I arrived in Paris early in the moring on August 30th and was immediately thrown into a new world. French signs, the echoes of a new language surrounding me. I found my way through customs and immigration and baggage claim, and then headed off to find my rental car. After wandering around lost, looking for the desk, I finally found my way, where thankfully, the agent spoke English (and quite beautifully). I don't know if they were just having a slow morning or she was being exceptionally kind, but when I arrived at my car (expecting the tiny hatchback automatic I had reserved), I found a decked out, completely loaded Renault sedan. I pushed the buttons on the fob, loaded my luggage inside, then curiously looked at the black "credit-card" the agent had presented to me as my key. The steering column had no key hole. There was a 'start' button on the dash, but it didn't work. For 5 minutes I sat in the car, staring at a dash of buttons and knobs and trying to figure out how the hell to start my vehicle, stubbornly refusing to be the idiot American that had to ask how to start the car. Finally, after several moments of searching, I found a small, unmarked slot that my "key" fit into, down below the radio controls. I slid it in, pushed the "start" button...and was relieved beyond measure to hear the engine turn over. I figured out how to turn off the parking brake (a button on the center console) and began the arduous task of exiting the parking garage.
If you've never driven in France, here are some tips. First of all, every car in France is TINY by American standards--so the roads and parking spots are sized accordingly. There were places in the parking garage where the lane, which was bordered by concrete walls on each side, was only 2-3 inches wider than my vehicle, no exaggeration. To say I was driving slowly would be an understatement.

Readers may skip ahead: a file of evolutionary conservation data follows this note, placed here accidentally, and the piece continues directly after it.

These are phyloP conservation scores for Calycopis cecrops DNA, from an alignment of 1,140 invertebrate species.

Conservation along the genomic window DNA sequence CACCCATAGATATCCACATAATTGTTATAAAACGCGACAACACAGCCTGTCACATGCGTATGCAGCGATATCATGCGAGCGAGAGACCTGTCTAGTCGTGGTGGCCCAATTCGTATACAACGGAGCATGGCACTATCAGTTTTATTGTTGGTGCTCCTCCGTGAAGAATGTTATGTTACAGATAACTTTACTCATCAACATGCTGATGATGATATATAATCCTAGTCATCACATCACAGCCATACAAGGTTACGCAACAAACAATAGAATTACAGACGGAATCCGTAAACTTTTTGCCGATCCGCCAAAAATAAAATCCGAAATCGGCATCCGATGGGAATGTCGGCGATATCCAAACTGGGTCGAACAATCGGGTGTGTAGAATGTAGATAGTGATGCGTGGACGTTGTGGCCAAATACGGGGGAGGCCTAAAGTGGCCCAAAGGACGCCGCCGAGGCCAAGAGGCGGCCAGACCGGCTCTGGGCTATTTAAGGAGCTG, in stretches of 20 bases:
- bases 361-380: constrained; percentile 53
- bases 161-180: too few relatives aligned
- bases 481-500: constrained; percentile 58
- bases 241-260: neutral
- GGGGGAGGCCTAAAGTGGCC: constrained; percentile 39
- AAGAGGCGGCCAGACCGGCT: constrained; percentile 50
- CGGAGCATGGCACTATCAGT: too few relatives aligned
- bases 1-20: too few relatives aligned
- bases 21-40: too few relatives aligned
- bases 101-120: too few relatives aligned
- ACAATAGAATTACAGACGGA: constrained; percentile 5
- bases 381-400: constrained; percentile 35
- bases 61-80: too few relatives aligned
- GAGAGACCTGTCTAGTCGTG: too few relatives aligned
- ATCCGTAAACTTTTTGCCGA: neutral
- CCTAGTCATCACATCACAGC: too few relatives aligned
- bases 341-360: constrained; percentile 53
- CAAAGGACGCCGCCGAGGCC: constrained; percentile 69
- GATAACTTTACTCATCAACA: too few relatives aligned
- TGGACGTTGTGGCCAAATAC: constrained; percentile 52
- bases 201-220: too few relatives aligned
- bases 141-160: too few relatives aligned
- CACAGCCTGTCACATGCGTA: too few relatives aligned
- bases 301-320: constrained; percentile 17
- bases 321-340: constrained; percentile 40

Once I got out onto the road, things weren't much better. I had wisely reviewed French traffic signs before I left, so I wasn't completely lost, but WOW. French drivers are crazy. They rarely use signals, cut around you within inches, and drive like bats out of hell. Motorcycles zoom around you, weaving between you and the surrounding cars, so close that if I were to put my arm out the wndow, I would certainly knock the rider off his bike. The other drivers, especially trucks, will run your ass over if you drive the speed limit. Here I am, driving in Paris off of hand-written instructions to a cell-phone store to buy a SIM card for my phone (so Brad and I can call each other without paying a small fortune), unable to read most of the signs, and am surrounded by insane drivers. After circling the place four times (I kid you not), I finally end up at the French version of a shopping mall, which looks nothing like a shopping mall--it looks like an industrial complex (which is why I drove past it twice--it didn't look a thing like what I expected). I get inside--and the mall isn't open yet, it is only 8 AM. So, I find a McDonalds, the only thing open in the mall at that hour--and order a cafe' au lait and a freshly baked chocolate croissant. Funny, I don't recall THAT being on the menu in the US. It wasn't the best pain au chocolat I had during my trip, but it was much better than many of the American versions I'd had over the years!